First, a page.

On December 13, 1643, a little more than a year into the English Civil War, St. Lawrence’s church in Alton became a makeshift fortress and battleground. During the Battle of Alton, Parliamentary forces marched upon the town and its overwhelmed Royalist defenders were forced to retreat to the parish church of St Lawrence. With no time to further barricade the church’s thick doors, the retreating Royalists gathered their dead horses into a temporary fortification
Unrelenting, the Parliamentarians continued their assault from outside, with windows smashed, grenades thrown, and sustained gunfire, the attacking forces eventually gained entry to the church. Once inside, they killed the Royalist colonel, Richard Boles, upon the steps of the pulpit.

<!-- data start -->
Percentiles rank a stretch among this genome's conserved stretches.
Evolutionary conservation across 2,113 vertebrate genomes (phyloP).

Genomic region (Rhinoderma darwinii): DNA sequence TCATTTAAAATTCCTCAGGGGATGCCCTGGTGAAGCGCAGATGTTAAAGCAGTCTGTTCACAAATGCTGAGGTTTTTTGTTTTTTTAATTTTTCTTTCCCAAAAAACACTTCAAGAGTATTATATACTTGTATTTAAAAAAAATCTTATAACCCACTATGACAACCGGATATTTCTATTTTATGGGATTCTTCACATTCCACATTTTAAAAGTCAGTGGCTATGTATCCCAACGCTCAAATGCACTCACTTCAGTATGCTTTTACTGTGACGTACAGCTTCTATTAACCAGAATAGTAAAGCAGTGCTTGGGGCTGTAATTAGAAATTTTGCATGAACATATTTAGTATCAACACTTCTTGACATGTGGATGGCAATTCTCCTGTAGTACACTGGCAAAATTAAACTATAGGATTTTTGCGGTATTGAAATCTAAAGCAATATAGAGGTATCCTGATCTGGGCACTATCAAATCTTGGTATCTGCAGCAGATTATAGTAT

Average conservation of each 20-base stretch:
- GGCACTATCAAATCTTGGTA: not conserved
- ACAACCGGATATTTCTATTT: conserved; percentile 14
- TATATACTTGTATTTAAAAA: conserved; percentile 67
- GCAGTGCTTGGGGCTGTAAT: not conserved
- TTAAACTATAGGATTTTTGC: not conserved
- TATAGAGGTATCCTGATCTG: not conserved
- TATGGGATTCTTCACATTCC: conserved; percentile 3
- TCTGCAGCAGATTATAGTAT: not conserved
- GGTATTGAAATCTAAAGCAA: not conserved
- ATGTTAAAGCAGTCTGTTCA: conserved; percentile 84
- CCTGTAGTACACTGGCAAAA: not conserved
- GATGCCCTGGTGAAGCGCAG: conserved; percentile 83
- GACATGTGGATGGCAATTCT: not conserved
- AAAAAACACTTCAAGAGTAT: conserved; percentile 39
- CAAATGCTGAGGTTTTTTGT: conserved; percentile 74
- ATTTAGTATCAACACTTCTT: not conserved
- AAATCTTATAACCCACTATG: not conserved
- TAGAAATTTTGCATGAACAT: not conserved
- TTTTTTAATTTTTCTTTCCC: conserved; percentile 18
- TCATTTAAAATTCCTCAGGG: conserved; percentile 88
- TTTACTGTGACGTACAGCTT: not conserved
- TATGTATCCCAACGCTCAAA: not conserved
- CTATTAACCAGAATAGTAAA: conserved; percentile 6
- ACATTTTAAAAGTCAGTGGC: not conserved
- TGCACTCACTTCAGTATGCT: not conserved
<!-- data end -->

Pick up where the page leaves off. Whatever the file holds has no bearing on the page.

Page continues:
The death of Colonel Boles is said to have so affected King Charles I that he requested his mourning scarf, and declared Boles “one of the best commanders in this Kingdom.”
Following the assault, the church returned to its regular ecclesiastical functions but has borne its battle scars ever since. The church’s south door remains pitted and punctured by the gunfire of the battle. During restorations of the church in the late 19th century, more than 200 years after the battle, bullets were even found embedded in the church ceiling. These bullets are now displayed within the church.